It was not just business as usual this time around, rather at this year’s Oregon Association of Student Councils (OASC) fall conference a student here participated in running for a state position. Additionally, OASC provided a chance to unite student leaders with the idea of giving back to the community and creating more school unity.
Though select student council and Renaissance members attend the OASC fall conference every year, this time around the attendees focused on collaborating and networking with student leaders from across the state, creating plans to implement new ideas, and in junior Mikey Downey’s case, taking the challenge and initiative to run for a state position.
Downey ran for Metro Rep. because he thought it was a great opportunity for him to get experience in leading a large body of students from around the state.
“Campaigning was a new adventure for me because I had to advertise to people I didn’t really know,” Downey said. “To get in the running for Metro Rep, I had to send a video of myself talking about why I deserve the position.”
Each school in the metro region had one vote, and there were about 30 schools in the region. Downey ran against a student from Oregon City High School and a student from Liberty High School.
During the Sunday evening workshops at Seaside High School, Downey also had the opportunity to give a presentation on homecoming parades and floats.
Activities director Ty Gonrowski stated that Downey got other students from other schools fired up about floats since this school is known to have outstanding floats.
“I was really proud of him. I also thought he did a really good job going up on stage,” Gonrowski said. “When he had to go up on stage and answer a question, he answered it with poise. When he was done, the rest of the student council members hopped up and began chanting ‘Vote for Mikey’, and it was cool to see the whole group rally behind him.”
Downey’s initiative seemed to benefit not only himself but also the leadership group in coming together to support his campaign.
“Mikey Downey running really proved our council’s support for one another,” senior Crystal Chau said. “Someone from our school running for an OASC council position shows our school’s initiative to become more involved in student council at a state level.”
The annual OASC fall conference is a leadership event, in which around 1500 student leaders throughout the entire state of Oregon attend to learn and experience ways to improve school leadership and spirit at the Seaside Convention Center.
This year’s fall conference theme, “Ohana”, was highly relevant to the main focus of the workshops and speakers. The conference circled around the themes of familial and communal love and care through mediums of community service and charity.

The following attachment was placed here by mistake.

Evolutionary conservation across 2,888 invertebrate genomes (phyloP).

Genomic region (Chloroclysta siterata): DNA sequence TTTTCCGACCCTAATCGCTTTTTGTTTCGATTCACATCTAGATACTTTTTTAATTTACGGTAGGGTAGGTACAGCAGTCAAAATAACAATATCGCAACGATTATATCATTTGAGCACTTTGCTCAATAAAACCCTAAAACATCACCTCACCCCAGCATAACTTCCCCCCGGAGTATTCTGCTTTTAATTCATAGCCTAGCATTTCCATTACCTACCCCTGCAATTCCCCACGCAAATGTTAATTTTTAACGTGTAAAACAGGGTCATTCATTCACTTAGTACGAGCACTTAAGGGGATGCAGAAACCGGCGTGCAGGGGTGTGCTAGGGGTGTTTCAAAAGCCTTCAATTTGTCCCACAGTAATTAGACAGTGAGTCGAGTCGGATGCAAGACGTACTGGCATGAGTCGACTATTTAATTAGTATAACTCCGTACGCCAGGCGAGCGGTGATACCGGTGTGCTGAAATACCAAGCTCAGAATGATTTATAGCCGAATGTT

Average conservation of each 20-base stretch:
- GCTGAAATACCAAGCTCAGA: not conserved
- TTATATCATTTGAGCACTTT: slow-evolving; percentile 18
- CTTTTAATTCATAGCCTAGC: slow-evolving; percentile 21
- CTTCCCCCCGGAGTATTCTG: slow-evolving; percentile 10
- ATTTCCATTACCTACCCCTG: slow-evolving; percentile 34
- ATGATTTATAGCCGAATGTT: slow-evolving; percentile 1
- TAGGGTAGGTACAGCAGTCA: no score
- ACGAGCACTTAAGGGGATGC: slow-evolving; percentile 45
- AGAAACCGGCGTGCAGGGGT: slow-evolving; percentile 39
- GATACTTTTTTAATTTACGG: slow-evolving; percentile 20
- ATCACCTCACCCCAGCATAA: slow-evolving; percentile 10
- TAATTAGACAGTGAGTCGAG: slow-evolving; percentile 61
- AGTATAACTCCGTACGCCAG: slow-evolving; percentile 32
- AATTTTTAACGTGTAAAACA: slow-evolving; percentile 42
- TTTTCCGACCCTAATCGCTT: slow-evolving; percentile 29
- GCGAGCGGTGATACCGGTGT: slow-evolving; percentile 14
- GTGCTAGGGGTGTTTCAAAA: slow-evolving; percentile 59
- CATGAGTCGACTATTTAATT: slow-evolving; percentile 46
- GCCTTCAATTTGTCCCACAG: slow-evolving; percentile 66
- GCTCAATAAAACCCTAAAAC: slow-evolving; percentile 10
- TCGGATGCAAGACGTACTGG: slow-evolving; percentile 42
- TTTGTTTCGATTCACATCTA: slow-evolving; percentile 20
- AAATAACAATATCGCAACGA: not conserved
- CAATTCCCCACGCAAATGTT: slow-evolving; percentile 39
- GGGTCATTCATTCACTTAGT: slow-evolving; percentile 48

According to Chau, she learned what “Ohana” meant for the class and also acquired how to be more thoughtful of others
“I learned about different community service projects and how different schools use that to bring their schools together,” Chau said.
Students attained information on organizations and charities that benefit the community. For example, they viewed a clip portraying the mission of Kids’ Miracle Makers, which is an organization that raises funds for Doernbecher.
A major aspect of the fall conference is getting to gather with student leaders from the whole state to collaborate and share ideas with one another.
According to Gonrowski, seeing students get excited about sharing their ideas with other students from other schools was pretty neat and he thought it was cool to gather with schools from all over the state.
“I am excited about what the kids are fired up about,” Gonrowski said. “If the students come in with new ideas, it could become very successful.’
In addition to brainstorming and sharing thoughts, students also got to simply gain from building relationships with other students.
“I was able to meet more outgoing people who were running positions just like me and build more relationships with the strongest leaders of our generation,” Downey said.
Overall, student leaders who attended the OASC fall conference plan on taking the ideas they picked up from the conference and putting them into action soon, especially in an effort to support the community to a greater extent. Even though Downey did not win the position, he returned to Gresham a wiser man.
“I learned that we have many opportunities around us to make a difference in our world,” Downey said. “Our student council will lead the charge in a new effort to help our society grow.”